Proceedings in the Supreme Court have been filmed and broadcast for the first time in the history of the state.

Television cameras were allowed in to film two judgments being handed down and were broadcast on RTÉ News Now and are now available to view on the RTÉ Player.

It is the first time any recording or transmitting of proceedings in a court case has been permitted.

Chief Justice Frank Clarke said it would be a way of demystifying the courts process.

He described it as a "baby step" which could lead to wider filming of the courts in the future.

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In the first case the court dismissed the challenge by an Irish man to his extradition to the US to face 51 counts of mortgage fraud.

Patrick Lee from Newtown, Co Kildare, had claimed that he should not be extradited because he could be prosecuted for the same offences in this country.

The five judges unanimously dismissed his appeal.

The second case concerned a man who suffered significant abuse after being misdiagnosed with an illness as a very young child. The abuse happened after he was sent by one institution to a nursing home to be treated.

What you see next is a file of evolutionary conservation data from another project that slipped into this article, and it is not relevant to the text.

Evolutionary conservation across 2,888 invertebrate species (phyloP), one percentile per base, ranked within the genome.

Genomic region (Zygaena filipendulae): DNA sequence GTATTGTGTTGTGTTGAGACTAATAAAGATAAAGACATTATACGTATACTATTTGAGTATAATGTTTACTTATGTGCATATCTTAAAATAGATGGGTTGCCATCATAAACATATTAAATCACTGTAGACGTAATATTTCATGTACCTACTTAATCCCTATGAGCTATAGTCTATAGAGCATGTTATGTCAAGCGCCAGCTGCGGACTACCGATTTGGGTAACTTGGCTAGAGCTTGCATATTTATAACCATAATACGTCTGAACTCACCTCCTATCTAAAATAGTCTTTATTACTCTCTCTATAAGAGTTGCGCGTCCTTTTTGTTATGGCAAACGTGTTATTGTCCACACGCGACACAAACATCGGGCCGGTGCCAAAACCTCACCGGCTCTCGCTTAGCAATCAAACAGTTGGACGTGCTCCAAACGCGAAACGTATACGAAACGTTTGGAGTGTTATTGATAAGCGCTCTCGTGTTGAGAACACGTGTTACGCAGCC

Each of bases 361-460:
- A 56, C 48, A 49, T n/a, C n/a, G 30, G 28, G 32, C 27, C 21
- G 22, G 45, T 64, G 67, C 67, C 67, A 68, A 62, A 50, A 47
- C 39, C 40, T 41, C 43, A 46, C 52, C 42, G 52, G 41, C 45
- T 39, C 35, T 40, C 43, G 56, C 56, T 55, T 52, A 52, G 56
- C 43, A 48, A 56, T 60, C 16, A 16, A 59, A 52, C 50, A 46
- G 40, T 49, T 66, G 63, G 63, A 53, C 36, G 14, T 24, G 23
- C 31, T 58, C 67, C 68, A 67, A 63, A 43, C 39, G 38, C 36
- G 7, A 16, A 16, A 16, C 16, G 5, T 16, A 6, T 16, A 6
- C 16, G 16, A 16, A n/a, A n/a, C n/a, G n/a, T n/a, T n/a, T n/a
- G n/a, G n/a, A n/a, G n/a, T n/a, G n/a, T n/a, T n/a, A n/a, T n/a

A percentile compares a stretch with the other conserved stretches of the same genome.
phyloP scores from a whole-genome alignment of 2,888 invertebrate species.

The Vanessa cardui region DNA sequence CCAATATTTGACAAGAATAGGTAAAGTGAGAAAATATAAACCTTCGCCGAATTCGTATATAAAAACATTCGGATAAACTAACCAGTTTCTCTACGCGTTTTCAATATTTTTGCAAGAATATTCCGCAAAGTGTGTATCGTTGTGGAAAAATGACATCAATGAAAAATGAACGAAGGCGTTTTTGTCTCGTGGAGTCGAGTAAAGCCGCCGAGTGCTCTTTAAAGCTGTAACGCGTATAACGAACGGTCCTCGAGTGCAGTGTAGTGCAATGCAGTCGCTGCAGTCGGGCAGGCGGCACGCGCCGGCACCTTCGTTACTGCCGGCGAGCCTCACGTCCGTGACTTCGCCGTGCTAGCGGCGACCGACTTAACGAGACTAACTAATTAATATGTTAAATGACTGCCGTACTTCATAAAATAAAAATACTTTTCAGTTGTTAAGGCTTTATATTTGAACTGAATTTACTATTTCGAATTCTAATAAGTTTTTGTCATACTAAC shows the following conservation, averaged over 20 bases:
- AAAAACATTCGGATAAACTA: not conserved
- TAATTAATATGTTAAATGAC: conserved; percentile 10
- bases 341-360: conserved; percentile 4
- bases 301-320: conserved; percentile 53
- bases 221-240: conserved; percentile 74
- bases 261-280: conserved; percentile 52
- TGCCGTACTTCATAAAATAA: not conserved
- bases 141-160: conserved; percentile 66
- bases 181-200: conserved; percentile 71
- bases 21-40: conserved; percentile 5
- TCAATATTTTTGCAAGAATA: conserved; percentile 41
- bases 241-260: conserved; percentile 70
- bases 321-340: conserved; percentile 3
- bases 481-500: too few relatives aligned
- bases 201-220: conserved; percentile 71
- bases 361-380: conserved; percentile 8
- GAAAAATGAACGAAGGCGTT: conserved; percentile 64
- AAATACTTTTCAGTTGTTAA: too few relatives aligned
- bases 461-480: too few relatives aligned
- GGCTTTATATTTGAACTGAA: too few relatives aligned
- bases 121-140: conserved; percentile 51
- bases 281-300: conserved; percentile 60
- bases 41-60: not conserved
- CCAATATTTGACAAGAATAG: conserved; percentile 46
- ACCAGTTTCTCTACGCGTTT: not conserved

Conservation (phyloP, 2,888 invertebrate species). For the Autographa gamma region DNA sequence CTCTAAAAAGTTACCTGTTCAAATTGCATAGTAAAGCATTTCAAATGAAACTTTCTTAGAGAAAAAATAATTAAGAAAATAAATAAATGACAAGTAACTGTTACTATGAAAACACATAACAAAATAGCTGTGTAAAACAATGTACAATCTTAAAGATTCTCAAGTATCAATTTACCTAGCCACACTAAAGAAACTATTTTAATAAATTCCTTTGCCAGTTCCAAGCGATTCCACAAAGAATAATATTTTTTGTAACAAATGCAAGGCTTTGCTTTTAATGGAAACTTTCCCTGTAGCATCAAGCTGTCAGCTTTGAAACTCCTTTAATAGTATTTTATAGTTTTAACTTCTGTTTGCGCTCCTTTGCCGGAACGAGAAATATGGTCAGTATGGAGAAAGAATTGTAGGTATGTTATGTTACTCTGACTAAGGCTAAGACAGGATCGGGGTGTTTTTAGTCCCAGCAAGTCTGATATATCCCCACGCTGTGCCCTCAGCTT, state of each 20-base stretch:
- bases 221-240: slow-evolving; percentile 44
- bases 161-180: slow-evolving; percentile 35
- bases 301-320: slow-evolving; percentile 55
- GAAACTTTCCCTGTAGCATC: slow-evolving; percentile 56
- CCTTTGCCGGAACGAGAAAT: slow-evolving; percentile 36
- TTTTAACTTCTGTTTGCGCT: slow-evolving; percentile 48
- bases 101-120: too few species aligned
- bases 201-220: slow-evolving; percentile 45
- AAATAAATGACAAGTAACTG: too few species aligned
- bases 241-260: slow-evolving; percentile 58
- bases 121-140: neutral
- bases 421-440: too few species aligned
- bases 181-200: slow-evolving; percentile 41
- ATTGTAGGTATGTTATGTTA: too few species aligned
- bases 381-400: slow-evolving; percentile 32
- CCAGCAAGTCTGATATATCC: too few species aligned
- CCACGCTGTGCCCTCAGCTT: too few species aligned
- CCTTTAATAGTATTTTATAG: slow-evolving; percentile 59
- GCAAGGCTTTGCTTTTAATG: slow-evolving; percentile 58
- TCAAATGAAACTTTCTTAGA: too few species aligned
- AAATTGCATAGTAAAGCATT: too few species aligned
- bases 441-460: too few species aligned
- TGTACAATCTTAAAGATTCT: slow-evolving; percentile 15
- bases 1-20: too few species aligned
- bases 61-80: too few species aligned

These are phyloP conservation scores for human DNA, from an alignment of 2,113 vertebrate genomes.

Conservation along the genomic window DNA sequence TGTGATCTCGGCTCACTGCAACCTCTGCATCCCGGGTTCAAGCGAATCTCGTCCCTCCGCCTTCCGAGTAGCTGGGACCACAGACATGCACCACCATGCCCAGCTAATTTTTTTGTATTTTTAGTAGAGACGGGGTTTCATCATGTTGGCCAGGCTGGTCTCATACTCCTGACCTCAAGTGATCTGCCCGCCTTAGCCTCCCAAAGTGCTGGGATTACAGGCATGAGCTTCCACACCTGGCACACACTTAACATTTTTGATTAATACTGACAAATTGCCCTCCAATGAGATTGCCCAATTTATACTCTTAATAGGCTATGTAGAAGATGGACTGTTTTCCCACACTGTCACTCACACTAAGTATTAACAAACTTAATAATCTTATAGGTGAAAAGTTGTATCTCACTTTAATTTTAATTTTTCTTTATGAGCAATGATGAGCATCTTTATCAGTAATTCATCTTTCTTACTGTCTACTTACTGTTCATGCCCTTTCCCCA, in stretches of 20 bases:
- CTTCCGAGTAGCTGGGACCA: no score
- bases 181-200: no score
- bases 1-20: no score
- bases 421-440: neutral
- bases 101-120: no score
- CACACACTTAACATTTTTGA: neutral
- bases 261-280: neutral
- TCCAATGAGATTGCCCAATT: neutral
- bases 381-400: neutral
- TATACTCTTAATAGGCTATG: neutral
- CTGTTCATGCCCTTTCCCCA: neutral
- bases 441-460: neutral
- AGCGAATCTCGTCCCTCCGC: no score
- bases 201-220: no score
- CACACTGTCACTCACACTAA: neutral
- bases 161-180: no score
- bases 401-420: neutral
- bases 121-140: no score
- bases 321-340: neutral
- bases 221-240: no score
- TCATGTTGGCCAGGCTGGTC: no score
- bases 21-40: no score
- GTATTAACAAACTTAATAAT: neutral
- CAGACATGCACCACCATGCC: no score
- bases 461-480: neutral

The nursing home was not covered under the Residential Institutions Redress Act.

The High Court found he should be compensated for what happened in the second institution. The Appeal Court ruled he should not be.

In a majority ruling of four judges to one, the Supreme Court overturned the Appeal Court decision and ordered the matter to go back to be reviewed again in accordance with the ruling.

Mr Justice Donal O'Donnell dissented.

It is hoped further proceedings from the Supreme Court will be broadcast over the next few months.

Eventually it is hoped arguments from lawyers will be broadcast. In the future the project may be widened out to include Appeal Court rulings.

The Chief Justice said the televising of proceedings in criminal cases was still "a long way off".

Orla O'Donnell: Supreme Court broadcasting is a 'significant' first

Watch: Court cameras will 'demystify' process, says Chief Justice Frank Clarke